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Doing good badly

by
23 August 2013

Alan Wilson considers a comedy writer's critique of our times

Death by Civilisation: How to accidentally ruin a perfectly decent society (and how it might still be saved)
James Cary

DLT £8.99
(978-0-232-52992-0)
Church Times Bookshop £8.10  (use code CT559 )

LIFE is as messy as church these days. In the dear old days, God was in his heaven and all was well with the world, which he kept running smooth as a nut, using venerable, trustworthy institutions.

Fleet Street housed the fourth estate. The banks were safe as houses, and their word was their bond. HP sauce came in a bottle, not on an expenses claim. Our educational institutions led the world of knowledge. The Church of England was so solidly blue-chip you didn't even have to go to its services to keep this a Christian country. Now, the game is up. Post-Leveson, post-MPs' expenses, we suspect all institutions to be up to no good, hopelessly mired in sundry kinds of failure and fraud, bungling, and cover-up. We invent guidelines to set everything right, but, as scandal breaks upon scandal, it only gets worse. It's enough to make a parson blush.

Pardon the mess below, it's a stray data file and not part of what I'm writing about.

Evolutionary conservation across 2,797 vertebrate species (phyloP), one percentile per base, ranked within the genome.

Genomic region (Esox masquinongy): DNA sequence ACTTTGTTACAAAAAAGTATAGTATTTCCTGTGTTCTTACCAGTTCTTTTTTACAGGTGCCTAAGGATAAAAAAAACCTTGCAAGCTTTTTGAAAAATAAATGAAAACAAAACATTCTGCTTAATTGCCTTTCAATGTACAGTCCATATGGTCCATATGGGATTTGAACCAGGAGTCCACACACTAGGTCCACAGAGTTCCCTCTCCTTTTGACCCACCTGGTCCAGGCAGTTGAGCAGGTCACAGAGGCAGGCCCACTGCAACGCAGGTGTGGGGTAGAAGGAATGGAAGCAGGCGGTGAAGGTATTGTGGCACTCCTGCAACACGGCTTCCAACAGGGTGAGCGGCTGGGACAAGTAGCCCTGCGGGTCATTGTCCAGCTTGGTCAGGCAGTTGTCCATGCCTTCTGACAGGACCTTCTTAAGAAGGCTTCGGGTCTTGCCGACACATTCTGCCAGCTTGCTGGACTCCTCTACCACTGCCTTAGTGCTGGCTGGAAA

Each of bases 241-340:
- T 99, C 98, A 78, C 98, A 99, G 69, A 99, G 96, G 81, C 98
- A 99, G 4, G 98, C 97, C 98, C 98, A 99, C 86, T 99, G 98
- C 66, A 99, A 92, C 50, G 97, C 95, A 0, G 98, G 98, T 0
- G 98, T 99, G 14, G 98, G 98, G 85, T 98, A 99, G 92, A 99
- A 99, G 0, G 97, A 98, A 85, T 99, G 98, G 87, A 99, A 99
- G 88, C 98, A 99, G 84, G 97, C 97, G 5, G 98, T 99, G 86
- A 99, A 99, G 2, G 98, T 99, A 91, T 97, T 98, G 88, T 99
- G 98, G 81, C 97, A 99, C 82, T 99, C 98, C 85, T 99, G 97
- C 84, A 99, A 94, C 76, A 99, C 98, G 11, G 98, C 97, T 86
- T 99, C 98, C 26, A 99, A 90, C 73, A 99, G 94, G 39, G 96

Enter James Cary, comedy writer, all-round savant, and social commentator. Death by Civilisation is a wonderful cascade of sage snippets, which bestrides the world of media, money, government, education, and religion. Fit to grace bedside tables and smallest rooms in the greatest houses, it tells us everything that matters which they didn't teach us at school - how jokes work, how to organise a famine, when to fly the flag, why Hitler makes great TV, and what's our musical funeral.

It is amusing and topical. Herein is a whole rack of anecdotes and reflections to spice up sermons, too.

What does it all mean, and where will it all end? An inescapable conclusion emerges, often whimsically, from these pages. As the Book of Common Prayer told us in the first place, we have no power of ourselves to help ourselves. The most highly engineered social tool to make things better usually makes things worse. We stand helpless before this supreme paradox. In- deed, as Bishop Mandell Creighton pointed out years ago, no class of people does as much harm as people who go about doing good. Only Grace, Mercy, and Peace can save us. Money is not enough. We need Love, and God is Love.

Dr Alan Wilson is the Bishop of Buckingham.

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